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Apple, Nike and others push Asian suppliers to buy clean energy

The Clean Energy Procurement Academy will fund training for supply chain partners in Asia Pacific countries where renewable power is tougher to source.

Heyuan Queyashan Wind Farm in Guangdong, China

Heyuan Queyashan Wind Farm in Guangdong, China. Image via Shutterstock/Maple 90

A group of global companies including Apple, Nike and PepsiCo have launched the Clean Energy Procurement Academy to train supply chain partners in the Asia Pacific, where renewable power is tougher to source.

Over the past five years, big corporations have signed contracts to buy 148 gigawatts of clean energy, with the aim of slashing their Scope 1 and Scope 2 greenhouse gas emissions (the most direct form of carbon dioxide production). Now, a half-dozen of those companies are funding a training program to accelerate the adoption of renewable power in their Asia Pacific supply chains.

The Clean Energy Procurement Academy was created by Apple and Nike, both of which have been training suppliers on their own, along with Amazon, Meta, PepsiCo and REI Coop. The initiative will focus initially on suppliers that have a material impact on their companies’ emissions, according to the founders.

"We need the whole world to transition … The more folks we educate on these topics, the more people are engaging, and the more likely we are to see policies that motivate clean energy around the world," said Sarah Chandler, vice president of environment and supply chain innovation at Apple.

A desire to boost renewables in Asia Pacific

The companies seek to spur demand for renewables and policy change in China, Japan, South Korea, Taiwan, Vietnam and others.

"There is a recognition that any one company cannot decarbonize global supply chains. It will take collaboration around decision-making and training materials … that will allow this to move further and faster," said Eric Gibbs, senior vice president of global programs for the Clean Energy Buyers Initiative, which is managing the program.

The academy trained 15 companies in Jiangsu, China, in early October. Another session is planned for Guangdong before the end of the month. The companies supporting the first session each nominated three suppliers, said Gibbs. The nominees are being encouraged, in turn, to harmonize their efforts to embrace clean energy procurement.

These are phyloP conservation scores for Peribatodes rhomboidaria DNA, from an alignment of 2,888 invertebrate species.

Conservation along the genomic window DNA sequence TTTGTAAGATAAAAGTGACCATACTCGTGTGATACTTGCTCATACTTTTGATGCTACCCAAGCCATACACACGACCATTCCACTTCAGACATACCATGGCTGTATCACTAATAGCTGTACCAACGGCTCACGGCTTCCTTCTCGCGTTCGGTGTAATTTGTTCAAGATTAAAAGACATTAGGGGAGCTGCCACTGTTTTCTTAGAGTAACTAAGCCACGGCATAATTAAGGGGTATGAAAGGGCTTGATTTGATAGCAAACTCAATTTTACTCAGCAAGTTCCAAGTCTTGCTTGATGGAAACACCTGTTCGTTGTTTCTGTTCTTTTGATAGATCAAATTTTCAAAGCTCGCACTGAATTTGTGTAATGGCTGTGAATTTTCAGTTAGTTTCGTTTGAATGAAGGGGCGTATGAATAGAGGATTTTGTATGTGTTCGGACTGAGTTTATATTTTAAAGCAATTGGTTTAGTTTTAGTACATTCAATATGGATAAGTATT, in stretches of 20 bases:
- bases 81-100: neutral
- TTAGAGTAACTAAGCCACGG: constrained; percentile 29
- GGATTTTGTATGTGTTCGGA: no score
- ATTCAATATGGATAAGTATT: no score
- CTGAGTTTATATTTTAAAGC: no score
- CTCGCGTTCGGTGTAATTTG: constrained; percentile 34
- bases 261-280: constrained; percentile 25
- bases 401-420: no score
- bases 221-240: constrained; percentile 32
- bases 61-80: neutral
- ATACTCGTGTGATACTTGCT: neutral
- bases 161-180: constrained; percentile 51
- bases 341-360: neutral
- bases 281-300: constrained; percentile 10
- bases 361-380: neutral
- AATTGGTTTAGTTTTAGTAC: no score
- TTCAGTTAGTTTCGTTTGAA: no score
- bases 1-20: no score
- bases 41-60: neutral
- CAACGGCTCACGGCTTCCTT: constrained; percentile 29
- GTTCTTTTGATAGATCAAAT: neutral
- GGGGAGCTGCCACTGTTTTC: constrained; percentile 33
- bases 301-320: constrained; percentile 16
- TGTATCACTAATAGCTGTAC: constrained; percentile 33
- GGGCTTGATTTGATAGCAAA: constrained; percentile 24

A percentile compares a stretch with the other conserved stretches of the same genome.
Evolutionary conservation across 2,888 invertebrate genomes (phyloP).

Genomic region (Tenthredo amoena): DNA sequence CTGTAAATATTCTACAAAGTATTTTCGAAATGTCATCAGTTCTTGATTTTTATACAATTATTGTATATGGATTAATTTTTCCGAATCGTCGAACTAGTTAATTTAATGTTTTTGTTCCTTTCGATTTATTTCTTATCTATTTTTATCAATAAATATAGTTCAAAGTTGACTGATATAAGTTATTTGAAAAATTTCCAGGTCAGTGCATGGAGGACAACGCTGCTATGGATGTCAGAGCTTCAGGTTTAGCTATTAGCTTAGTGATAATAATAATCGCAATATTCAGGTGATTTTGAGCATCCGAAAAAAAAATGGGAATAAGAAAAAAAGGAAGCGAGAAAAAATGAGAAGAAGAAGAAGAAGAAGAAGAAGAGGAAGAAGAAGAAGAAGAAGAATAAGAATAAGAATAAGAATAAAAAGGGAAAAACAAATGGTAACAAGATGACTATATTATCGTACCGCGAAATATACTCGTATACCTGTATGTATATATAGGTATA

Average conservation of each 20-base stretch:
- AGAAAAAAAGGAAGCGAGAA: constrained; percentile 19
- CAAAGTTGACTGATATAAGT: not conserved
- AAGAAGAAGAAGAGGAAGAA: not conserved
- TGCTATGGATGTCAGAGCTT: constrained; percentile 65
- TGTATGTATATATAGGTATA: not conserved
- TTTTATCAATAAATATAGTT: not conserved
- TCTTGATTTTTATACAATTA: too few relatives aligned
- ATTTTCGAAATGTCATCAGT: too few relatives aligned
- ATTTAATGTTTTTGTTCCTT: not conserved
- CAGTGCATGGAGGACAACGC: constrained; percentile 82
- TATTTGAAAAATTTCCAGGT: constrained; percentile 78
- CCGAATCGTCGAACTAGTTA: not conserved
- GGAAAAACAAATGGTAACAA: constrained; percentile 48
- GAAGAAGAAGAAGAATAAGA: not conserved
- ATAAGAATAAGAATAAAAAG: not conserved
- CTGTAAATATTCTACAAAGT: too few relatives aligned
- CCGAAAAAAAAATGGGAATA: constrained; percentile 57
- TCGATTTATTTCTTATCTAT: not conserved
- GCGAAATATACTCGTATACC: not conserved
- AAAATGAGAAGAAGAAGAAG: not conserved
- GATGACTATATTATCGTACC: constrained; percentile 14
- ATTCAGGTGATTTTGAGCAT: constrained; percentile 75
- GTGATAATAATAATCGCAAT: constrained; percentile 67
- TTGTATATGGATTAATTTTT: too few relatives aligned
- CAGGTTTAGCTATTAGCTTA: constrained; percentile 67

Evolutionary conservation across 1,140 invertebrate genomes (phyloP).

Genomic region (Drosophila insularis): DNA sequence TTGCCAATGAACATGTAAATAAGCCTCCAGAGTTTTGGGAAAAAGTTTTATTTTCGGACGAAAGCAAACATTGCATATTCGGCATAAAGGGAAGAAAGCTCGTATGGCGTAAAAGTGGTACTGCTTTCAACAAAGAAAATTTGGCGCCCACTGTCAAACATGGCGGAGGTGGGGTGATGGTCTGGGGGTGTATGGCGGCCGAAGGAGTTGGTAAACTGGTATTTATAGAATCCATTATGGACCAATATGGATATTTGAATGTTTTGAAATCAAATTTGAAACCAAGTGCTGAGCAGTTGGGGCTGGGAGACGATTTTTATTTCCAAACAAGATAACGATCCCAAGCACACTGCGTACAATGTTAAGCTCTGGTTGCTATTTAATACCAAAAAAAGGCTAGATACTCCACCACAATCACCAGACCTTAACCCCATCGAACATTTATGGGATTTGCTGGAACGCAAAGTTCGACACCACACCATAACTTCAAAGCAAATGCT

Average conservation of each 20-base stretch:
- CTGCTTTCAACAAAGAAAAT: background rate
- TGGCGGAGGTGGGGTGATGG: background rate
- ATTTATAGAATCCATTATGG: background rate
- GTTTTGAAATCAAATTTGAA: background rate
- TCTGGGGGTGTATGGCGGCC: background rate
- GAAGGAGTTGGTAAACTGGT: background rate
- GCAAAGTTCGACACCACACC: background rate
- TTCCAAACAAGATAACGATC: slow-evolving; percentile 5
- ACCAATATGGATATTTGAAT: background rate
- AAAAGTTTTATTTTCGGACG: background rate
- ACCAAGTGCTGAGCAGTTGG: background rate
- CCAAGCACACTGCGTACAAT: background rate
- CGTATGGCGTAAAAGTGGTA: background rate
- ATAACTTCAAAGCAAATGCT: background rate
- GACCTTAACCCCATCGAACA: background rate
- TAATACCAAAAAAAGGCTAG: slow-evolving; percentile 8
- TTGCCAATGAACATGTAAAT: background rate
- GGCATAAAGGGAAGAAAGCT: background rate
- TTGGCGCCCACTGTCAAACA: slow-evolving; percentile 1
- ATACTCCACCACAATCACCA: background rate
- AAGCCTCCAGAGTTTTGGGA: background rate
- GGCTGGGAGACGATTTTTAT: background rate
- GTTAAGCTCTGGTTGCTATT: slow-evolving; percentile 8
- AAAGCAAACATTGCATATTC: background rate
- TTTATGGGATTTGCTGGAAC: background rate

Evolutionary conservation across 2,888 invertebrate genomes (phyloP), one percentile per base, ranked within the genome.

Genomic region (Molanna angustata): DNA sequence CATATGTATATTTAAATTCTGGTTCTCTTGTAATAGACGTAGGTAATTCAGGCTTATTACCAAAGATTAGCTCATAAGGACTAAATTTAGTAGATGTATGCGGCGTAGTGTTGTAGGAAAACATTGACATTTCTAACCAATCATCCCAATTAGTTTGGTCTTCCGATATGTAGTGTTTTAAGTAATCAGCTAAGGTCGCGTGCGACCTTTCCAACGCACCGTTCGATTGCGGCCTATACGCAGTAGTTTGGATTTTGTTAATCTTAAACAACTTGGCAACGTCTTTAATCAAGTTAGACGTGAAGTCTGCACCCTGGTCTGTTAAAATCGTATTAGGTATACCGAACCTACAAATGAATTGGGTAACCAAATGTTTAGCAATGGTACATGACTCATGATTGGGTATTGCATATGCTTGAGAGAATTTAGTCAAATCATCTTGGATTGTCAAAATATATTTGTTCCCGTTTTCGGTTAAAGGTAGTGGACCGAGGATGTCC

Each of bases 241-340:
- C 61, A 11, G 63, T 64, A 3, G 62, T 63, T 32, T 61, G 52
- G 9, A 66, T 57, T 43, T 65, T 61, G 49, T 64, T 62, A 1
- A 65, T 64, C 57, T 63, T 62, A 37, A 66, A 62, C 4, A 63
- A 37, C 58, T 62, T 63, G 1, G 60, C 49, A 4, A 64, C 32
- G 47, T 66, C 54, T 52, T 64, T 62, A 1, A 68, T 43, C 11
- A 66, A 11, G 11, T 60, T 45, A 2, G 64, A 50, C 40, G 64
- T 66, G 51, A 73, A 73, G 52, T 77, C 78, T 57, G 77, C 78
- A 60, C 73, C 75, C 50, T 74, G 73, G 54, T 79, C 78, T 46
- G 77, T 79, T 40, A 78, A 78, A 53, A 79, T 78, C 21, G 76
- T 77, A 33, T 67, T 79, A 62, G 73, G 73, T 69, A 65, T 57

One official goal of the new academy is to "establish new renewable energy buying communities in pivotal manufacturing regions."

What the curriculum includes

Apple contributed training materials to the academy from a four-year-old program for supply chain partners that has so far resulted in the addition of more than 13.7 gigawatts in supplied power. That translates into 17.4 million metric tons of avoided carbon emissions reductions. More than 250 Apple manufacturing suppliers globally have committed to using renewable energy for Apple-related production by 2030, including 40 in the last year.

Apple’s training modules were combined with similar materials from the other companies to create the curriculum for the academy, which is being localized for each market. PepsiCo, for example, launched a program in spring 2022 to help its partners learn how to negotiate clean energy purchasing contracts. It has also encouraged suppliers to consider aggregating demand for more leverage, but best practices vary region to region.

Material offered at the first training included:

  • The role clean energy procurement plays in addressing climate change, along with an overview of the evolving regulatory landscape and stakeholder and consumer expectations.
  • Techniques for greenhouse gas accounting, including how to measure Scope 1, 2 and 3 emissions.
  • How to set corporate commitments on climate action, and how to report against those goals.
  • A region-specific overview of trading, consumption and distribution for each energy market, including the "key government agencies to engage early and often."
  • Strategies for engaging policymakers and other stakeholders.

Gibbs said it will take 12 to 24 months for the program to reach the point where it involves hundreds of suppliers rather than dozens. The academy is in discussions with other companies interested in sponsoring the effort, he said.

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